timebomb in a backpack representing terrorist attack

The making of a homegrown terrorist: The details of Abdul Razak Ali Artan’s attack last week at the Ohio State University campus in Columbus remain scarce, but in social media posts attributed to him there is praise for both the Islamic State and slain al-Qaeda preacher Anwar al-Awlaki, who the U.S. said directed attacks on Americans. The OSU attack comes just two months after Ahmed Khan Rahimi detonated two bombs in New York and New Jersey. In pages from Rahimi’s blood-soaked journal, he scribbled support for both al-Qaeda and the Islamic State. How, many are asking, could jihadist allegiances be divided in such a way? An article from the American Military University explains that many Western jihadists are motivated by the rhetoric and ideology of the wider global jihadist movement rather than by a specific ideology. READ MORE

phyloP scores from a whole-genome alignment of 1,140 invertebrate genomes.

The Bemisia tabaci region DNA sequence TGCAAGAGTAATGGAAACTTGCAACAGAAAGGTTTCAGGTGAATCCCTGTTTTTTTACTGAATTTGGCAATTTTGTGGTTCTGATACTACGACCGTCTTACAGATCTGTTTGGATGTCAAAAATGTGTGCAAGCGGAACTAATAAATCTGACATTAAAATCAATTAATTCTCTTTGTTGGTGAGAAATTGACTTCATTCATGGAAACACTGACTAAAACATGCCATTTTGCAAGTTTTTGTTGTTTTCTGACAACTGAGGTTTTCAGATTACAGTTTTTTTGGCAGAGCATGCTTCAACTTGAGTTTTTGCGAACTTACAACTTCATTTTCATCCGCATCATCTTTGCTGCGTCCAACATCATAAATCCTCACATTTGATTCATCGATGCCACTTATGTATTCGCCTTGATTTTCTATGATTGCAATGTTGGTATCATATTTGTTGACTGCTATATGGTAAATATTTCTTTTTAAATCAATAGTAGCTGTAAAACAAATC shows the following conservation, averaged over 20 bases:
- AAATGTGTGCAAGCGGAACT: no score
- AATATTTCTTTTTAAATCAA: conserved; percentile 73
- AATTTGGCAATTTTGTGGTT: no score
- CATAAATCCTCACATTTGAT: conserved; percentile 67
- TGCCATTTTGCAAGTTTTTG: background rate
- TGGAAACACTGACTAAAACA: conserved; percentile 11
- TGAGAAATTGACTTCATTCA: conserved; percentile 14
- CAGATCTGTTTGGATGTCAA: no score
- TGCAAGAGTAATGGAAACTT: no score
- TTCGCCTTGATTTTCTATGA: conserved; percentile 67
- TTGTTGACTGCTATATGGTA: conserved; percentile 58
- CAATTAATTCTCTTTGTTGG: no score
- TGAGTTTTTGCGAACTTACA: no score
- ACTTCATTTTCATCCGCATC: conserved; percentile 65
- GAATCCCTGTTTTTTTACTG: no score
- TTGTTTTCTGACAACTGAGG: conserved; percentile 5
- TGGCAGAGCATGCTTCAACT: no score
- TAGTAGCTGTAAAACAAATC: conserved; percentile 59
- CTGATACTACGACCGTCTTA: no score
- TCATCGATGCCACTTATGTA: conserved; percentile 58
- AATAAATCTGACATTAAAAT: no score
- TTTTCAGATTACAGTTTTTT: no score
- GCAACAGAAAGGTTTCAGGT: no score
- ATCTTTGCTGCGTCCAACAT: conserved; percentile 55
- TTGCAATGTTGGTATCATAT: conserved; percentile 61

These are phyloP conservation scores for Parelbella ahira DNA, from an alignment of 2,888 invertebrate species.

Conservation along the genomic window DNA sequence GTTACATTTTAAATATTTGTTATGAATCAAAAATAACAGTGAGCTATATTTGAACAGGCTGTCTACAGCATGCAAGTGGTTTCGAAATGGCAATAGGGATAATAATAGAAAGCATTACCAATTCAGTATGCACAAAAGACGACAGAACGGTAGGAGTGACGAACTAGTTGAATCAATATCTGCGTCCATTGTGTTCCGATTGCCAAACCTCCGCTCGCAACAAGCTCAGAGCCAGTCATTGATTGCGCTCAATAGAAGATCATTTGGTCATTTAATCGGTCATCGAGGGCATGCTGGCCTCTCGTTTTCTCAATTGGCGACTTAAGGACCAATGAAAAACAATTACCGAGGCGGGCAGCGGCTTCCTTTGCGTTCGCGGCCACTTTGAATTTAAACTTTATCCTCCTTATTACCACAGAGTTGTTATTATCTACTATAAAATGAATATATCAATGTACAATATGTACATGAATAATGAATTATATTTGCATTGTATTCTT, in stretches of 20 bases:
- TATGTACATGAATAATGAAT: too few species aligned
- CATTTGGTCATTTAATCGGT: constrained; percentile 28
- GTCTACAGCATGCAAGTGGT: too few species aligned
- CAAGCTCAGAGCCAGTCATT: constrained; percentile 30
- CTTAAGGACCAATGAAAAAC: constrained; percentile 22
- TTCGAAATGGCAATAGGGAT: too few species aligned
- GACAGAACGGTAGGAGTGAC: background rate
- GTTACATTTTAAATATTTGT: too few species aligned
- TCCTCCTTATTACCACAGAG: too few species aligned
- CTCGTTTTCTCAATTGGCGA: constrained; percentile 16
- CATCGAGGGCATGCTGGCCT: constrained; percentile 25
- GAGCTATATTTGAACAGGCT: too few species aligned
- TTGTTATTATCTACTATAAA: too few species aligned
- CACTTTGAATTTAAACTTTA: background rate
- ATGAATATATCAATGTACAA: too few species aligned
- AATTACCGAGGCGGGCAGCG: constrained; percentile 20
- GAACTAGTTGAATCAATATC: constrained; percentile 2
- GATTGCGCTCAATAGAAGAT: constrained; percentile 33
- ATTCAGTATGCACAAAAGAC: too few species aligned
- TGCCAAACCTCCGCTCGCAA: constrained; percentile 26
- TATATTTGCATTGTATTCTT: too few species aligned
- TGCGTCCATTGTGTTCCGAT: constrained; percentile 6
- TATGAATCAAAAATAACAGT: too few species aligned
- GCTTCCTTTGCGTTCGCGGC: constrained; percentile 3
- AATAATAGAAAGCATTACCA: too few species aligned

Is ISIS leader dead? ISIS leader Abu Bakr al-Baghdadi may be dead, according to an unconfirmed report from the Syrian Observatory for Human Rights, which says that the leaders of the Syrian arm of ISIS, called al-Raqqah State, had been summoned to Iraq to choose a “caliph successor” to al-Baghdadi. The brief SOHR article said the organization’s “confirmed information” came from “several reliable sources.” In October, he and three other jihadis were reported to be seriously ill after eating food possibly laced with poison. The International Business Times quoted recent reports that Baghdadi, the self-styled ISIS “caliph,” was hiding in tunnels beneath the embattled Iraqi city of Mosul, keeping a  suicide belt at hand so that we would not be taken alive by coalition forces. The IB Times article says the Alalam News report quoted reports from Mosul saying Baghdadi “died following ongoing fighting in the Iraqi city of Mosul.” The report also claimed that Baghdadi “has not been seen since September, when he was seen travelling through Mosul under heavy guard.” No further details are available. Read more HERE and HERE.